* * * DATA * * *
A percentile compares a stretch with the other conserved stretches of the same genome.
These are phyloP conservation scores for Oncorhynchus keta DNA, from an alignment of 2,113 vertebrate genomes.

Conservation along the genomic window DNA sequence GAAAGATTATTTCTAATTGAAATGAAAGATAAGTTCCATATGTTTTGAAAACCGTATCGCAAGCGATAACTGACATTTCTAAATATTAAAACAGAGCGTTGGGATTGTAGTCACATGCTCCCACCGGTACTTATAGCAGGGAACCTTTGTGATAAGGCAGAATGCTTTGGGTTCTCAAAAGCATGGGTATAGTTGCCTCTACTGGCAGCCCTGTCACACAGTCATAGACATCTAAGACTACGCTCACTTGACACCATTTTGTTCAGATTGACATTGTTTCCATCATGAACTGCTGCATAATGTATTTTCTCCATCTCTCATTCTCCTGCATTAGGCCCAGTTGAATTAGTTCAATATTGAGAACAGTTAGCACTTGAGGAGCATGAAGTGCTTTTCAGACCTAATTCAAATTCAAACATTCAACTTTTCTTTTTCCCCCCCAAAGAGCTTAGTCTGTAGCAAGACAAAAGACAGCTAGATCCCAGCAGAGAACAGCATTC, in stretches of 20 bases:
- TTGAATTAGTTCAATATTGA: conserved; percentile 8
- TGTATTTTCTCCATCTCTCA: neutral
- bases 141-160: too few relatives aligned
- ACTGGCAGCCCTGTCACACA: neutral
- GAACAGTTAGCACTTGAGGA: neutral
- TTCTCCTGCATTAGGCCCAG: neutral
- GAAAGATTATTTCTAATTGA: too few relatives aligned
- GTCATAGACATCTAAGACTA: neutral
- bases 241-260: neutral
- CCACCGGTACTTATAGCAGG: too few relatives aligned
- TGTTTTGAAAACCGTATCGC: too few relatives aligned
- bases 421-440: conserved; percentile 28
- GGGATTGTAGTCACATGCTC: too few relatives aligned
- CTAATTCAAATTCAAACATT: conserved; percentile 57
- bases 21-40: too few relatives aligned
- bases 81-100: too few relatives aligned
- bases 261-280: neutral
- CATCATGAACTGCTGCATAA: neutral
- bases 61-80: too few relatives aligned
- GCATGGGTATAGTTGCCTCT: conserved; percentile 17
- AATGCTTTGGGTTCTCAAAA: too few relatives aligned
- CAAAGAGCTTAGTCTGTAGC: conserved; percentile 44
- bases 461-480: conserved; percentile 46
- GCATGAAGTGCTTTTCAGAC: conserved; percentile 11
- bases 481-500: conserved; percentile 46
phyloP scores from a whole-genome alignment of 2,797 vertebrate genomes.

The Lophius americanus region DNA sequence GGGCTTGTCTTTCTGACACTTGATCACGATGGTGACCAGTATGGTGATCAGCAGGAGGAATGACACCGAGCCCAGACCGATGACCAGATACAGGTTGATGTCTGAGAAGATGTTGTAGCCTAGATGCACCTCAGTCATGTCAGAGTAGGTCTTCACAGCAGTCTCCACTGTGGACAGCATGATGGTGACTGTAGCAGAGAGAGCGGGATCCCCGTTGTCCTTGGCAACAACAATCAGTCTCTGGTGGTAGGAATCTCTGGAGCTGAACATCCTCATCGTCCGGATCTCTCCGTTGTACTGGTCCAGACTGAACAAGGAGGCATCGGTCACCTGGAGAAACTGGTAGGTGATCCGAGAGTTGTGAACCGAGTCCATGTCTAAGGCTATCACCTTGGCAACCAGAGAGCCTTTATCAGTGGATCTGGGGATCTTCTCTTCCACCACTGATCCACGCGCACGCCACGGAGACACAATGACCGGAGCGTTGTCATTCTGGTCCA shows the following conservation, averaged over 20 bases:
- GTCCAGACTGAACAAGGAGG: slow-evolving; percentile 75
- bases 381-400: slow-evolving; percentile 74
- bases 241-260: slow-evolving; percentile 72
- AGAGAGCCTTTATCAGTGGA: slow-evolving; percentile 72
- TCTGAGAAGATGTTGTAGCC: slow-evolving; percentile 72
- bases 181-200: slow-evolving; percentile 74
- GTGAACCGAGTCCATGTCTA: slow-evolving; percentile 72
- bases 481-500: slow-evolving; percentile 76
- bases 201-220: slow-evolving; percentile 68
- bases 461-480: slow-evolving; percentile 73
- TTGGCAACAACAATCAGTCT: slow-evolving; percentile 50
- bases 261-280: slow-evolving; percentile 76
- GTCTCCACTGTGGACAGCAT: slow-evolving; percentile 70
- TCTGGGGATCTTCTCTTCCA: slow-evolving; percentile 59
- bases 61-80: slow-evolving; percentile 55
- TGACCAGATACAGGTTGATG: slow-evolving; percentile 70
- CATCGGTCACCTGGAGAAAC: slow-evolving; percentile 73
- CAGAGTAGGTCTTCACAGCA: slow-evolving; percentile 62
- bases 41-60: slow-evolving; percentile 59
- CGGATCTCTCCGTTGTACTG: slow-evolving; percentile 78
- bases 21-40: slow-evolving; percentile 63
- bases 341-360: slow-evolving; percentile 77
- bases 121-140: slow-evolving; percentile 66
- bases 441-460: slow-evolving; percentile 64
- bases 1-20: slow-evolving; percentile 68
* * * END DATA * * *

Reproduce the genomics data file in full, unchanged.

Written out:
A percentile compares a stretch with the other conserved stretches of the same genome.
These are phyloP conservation scores for Oncorhynchus keta DNA, from an alignment of 2,113 vertebrate genomes.

Conservation along the genomic window DNA sequence GAAAGATTATTTCTAATTGAAATGAAAGATAAGTTCCATATGTTTTGAAAACCGTATCGCAAGCGATAACTGACATTTCTAAATATTAAAACAGAGCGTTGGGATTGTAGTCACATGCTCCCACCGGTACTTATAGCAGGGAACCTTTGTGATAAGGCAGAATGCTTTGGGTTCTCAAAAGCATGGGTATAGTTGCCTCTACTGGCAGCCCTGTCACACAGTCATAGACATCTAAGACTACGCTCACTTGACACCATTTTGTTCAGATTGACATTGTTTCCATCATGAACTGCTGCATAATGTATTTTCTCCATCTCTCATTCTCCTGCATTAGGCCCAGTTGAATTAGTTCAATATTGAGAACAGTTAGCACTTGAGGAGCATGAAGTGCTTTTCAGACCTAATTCAAATTCAAACATTCAACTTTTCTTTTTCCCCCCCAAAGAGCTTAGTCTGTAGCAAGACAAAAGACAGCTAGATCCCAGCAGAGAACAGCATTC, in stretches of 20 bases:
- TTGAATTAGTTCAATATTGA: conserved; percentile 8
- TGTATTTTCTCCATCTCTCA: neutral
- bases 141-160: too few relatives aligned
- ACTGGCAGCCCTGTCACACA: neutral
- GAACAGTTAGCACTTGAGGA: neutral
- TTCTCCTGCATTAGGCCCAG: neutral
- GAAAGATTATTTCTAATTGA: too few relatives aligned
- GTCATAGACATCTAAGACTA: neutral
- bases 241-260: neutral
- CCACCGGTACTTATAGCAGG: too few relatives aligned
- TGTTTTGAAAACCGTATCGC: too few relatives aligned
- bases 421-440: conserved; percentile 28
- GGGATTGTAGTCACATGCTC: too few relatives aligned
- CTAATTCAAATTCAAACATT: conserved; percentile 57
- bases 21-40: too few relatives aligned
- bases 81-100: too few relatives aligned
- bases 261-280: neutral
- CATCATGAACTGCTGCATAA: neutral
- bases 61-80: too few relatives aligned
- GCATGGGTATAGTTGCCTCT: conserved; percentile 17
- AATGCTTTGGGTTCTCAAAA: too few relatives aligned
- CAAAGAGCTTAGTCTGTAGC: conserved; percentile 44
- bases 461-480: conserved; percentile 46
- GCATGAAGTGCTTTTCAGAC: conserved; percentile 11
- bases 481-500: conserved; percentile 46
phyloP scores from a whole-genome alignment of 2,797 vertebrate genomes.

The Lophius americanus region DNA sequence GGGCTTGTCTTTCTGACACTTGATCACGATGGTGACCAGTATGGTGATCAGCAGGAGGAATGACACCGAGCCCAGACCGATGACCAGATACAGGTTGATGTCTGAGAAGATGTTGTAGCCTAGATGCACCTCAGTCATGTCAGAGTAGGTCTTCACAGCAGTCTCCACTGTGGACAGCATGATGGTGACTGTAGCAGAGAGAGCGGGATCCCCGTTGTCCTTGGCAACAACAATCAGTCTCTGGTGGTAGGAATCTCTGGAGCTGAACATCCTCATCGTCCGGATCTCTCCGTTGTACTGGTCCAGACTGAACAAGGAGGCATCGGTCACCTGGAGAAACTGGTAGGTGATCCGAGAGTTGTGAACCGAGTCCATGTCTAAGGCTATCACCTTGGCAACCAGAGAGCCTTTATCAGTGGATCTGGGGATCTTCTCTTCCACCACTGATCCACGCGCACGCCACGGAGACACAATGACCGGAGCGTTGTCATTCTGGTCCA shows the following conservation, averaged over 20 bases:
- GTCCAGACTGAACAAGGAGG: slow-evolving; percentile 75
- bases 381-400: slow-evolving; percentile 74
- bases 241-260: slow-evolving; percentile 72
- AGAGAGCCTTTATCAGTGGA: slow-evolving; percentile 72
- TCTGAGAAGATGTTGTAGCC: slow-evolving; percentile 72
- bases 181-200: slow-evolving; percentile 74
- GTGAACCGAGTCCATGTCTA: slow-evolving; percentile 72
- bases 481-500: slow-evolving; percentile 76
- bases 201-220: slow-evolving; percentile 68
- bases 461-480: slow-evolving; percentile 73
- TTGGCAACAACAATCAGTCT: slow-evolving; percentile 50
- bases 261-280: slow-evolving; percentile 76
- GTCTCCACTGTGGACAGCAT: slow-evolving; percentile 70
- TCTGGGGATCTTCTCTTCCA: slow-evolving; percentile 59
- bases 61-80: slow-evolving; percentile 55
- TGACCAGATACAGGTTGATG: slow-evolving; percentile 70
- CATCGGTCACCTGGAGAAAC: slow-evolving; percentile 73
- CAGAGTAGGTCTTCACAGCA: slow-evolving; percentile 62
- bases 41-60: slow-evolving; percentile 59
- CGGATCTCTCCGTTGTACTG: slow-evolving; percentile 78
- bases 21-40: slow-evolving; percentile 63
- bases 341-360: slow-evolving; percentile 77
- bases 121-140: slow-evolving; percentile 66
- bases 441-460: slow-evolving; percentile 64
- bases 1-20: slow-evolving; percentile 68